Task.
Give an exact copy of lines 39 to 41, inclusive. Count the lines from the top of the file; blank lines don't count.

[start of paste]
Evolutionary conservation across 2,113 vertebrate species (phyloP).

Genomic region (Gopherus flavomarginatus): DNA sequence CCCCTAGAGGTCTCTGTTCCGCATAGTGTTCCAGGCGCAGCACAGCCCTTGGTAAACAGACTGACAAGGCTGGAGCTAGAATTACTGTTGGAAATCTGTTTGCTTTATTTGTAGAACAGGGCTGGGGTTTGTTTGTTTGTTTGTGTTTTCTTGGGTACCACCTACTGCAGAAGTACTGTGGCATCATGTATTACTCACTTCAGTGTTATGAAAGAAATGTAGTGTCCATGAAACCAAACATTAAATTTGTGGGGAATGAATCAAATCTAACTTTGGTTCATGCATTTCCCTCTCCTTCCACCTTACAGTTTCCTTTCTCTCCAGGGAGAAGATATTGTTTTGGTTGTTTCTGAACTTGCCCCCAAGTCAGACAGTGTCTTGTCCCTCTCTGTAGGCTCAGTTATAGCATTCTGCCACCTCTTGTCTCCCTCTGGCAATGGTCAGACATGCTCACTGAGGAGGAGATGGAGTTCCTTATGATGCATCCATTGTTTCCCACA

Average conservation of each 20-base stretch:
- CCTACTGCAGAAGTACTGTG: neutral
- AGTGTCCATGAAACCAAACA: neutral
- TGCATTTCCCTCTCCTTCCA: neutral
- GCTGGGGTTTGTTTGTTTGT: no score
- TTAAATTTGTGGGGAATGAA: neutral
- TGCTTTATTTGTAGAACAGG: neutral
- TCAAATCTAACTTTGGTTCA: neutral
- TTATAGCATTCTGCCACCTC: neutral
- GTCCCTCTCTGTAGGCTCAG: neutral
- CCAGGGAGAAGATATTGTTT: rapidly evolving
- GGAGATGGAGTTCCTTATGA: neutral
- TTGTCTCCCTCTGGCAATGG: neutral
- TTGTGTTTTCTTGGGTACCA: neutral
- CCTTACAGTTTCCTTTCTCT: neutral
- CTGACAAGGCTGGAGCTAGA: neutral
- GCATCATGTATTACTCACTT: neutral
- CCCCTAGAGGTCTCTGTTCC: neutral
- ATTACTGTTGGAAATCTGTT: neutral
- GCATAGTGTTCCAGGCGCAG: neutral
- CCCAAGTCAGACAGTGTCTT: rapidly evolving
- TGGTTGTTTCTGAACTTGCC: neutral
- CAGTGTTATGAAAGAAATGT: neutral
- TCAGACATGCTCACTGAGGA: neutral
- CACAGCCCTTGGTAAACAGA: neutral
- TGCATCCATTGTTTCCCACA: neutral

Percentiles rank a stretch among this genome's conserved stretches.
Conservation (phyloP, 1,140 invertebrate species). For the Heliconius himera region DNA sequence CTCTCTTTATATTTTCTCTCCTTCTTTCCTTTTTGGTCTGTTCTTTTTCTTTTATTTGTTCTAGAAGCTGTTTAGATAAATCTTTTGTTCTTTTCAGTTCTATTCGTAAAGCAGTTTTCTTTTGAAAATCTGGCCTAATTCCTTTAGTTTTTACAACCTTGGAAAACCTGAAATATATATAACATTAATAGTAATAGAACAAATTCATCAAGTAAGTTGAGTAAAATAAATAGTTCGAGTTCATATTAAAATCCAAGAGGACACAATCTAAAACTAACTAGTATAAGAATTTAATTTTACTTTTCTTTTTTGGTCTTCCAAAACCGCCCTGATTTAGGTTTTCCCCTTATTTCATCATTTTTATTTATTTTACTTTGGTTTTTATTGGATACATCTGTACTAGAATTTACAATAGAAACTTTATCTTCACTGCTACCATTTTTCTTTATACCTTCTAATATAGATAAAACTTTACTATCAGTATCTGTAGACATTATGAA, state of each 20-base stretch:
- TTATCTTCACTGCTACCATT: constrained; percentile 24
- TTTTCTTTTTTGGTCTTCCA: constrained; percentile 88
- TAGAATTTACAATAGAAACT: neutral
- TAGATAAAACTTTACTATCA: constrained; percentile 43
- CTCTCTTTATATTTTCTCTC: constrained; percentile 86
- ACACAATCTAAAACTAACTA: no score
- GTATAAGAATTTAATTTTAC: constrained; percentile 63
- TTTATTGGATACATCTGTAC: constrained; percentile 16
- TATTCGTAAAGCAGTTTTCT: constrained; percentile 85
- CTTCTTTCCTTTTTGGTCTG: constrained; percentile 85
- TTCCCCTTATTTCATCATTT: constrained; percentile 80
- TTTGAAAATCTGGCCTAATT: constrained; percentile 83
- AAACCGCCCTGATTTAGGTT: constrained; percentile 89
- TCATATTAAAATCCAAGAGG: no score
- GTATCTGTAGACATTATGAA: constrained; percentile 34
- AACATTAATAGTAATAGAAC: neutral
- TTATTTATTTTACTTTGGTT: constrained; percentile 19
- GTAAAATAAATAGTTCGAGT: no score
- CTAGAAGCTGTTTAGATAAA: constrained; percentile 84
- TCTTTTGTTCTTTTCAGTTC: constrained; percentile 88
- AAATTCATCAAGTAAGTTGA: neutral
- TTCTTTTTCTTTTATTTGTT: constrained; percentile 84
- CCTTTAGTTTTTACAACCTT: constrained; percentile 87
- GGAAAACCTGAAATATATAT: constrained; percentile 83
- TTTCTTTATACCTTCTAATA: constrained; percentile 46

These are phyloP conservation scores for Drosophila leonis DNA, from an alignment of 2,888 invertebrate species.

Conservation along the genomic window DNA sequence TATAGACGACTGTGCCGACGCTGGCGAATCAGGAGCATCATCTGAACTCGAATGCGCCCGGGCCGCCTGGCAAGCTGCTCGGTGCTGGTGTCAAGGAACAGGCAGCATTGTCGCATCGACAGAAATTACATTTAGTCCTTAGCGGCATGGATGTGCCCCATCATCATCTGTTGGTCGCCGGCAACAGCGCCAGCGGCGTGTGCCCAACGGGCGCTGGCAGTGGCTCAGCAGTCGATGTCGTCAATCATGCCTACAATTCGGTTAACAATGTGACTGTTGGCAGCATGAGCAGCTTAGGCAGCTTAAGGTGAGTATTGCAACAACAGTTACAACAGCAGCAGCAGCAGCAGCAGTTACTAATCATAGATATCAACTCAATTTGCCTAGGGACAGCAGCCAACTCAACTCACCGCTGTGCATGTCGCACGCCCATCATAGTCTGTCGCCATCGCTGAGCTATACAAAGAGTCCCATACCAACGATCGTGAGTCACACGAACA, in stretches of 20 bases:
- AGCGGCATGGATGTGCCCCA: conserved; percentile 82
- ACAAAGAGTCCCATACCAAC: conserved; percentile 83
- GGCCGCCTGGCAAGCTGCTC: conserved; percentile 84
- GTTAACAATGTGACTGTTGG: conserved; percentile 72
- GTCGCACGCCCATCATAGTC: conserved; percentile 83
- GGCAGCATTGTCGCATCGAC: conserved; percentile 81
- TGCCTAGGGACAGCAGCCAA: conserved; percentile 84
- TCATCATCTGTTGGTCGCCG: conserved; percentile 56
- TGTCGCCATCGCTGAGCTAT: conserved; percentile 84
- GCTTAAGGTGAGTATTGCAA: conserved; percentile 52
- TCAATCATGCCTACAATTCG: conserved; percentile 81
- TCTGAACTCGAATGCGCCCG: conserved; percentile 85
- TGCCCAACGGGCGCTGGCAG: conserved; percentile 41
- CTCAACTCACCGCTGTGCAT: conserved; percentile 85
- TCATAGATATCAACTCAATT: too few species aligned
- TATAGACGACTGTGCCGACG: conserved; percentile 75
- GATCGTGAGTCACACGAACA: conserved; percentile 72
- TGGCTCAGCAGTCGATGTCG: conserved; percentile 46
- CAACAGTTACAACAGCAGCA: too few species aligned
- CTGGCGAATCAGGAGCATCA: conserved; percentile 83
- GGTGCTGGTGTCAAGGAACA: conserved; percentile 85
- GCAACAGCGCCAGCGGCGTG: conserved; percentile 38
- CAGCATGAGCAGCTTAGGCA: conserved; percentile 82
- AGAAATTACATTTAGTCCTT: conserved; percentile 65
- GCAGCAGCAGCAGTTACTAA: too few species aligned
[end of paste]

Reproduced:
- TATTCGTAAAGCAGTTTTCT: constrained; percentile 85
- CTTCTTTCCTTTTTGGTCTG: constrained; percentile 85
- TTCCCCTTATTTCATCATTT: constrained; percentile 80